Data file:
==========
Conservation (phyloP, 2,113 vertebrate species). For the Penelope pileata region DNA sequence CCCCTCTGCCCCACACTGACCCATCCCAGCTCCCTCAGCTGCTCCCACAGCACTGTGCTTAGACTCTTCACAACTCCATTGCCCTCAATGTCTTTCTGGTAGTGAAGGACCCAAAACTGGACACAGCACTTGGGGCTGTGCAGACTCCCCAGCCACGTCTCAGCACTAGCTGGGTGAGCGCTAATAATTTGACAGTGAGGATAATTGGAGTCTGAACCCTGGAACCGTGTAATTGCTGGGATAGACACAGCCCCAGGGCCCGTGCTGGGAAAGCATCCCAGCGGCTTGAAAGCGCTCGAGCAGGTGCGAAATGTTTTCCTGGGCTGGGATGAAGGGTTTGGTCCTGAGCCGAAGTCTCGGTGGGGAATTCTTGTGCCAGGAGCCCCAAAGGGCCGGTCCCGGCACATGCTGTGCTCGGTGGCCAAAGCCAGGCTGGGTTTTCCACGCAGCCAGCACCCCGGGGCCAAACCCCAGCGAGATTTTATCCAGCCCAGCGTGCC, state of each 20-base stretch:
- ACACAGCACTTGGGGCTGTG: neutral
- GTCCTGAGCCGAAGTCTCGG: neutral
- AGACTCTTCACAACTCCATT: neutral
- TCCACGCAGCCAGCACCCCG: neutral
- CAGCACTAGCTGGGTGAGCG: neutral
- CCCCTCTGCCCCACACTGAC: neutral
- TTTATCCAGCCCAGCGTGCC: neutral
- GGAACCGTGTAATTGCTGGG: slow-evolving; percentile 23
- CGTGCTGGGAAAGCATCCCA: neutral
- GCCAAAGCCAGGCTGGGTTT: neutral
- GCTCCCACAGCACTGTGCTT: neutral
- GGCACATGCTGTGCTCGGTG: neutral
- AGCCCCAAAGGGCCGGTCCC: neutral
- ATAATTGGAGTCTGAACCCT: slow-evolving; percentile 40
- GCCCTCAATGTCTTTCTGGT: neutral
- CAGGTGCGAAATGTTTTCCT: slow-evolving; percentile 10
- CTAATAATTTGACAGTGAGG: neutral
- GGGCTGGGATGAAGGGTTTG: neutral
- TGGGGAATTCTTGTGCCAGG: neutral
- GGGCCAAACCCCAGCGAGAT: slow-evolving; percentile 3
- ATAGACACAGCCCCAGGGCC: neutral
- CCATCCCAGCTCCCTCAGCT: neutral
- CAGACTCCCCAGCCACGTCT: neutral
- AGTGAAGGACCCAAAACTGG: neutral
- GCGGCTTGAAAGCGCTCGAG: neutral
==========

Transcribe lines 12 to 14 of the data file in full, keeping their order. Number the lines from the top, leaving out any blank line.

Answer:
- GCTCCCACAGCACTGTGCTT: neutral
- GGCACATGCTGTGCTCGGTG: neutral
- AGCCCCAAAGGGCCGGTCCC: neutral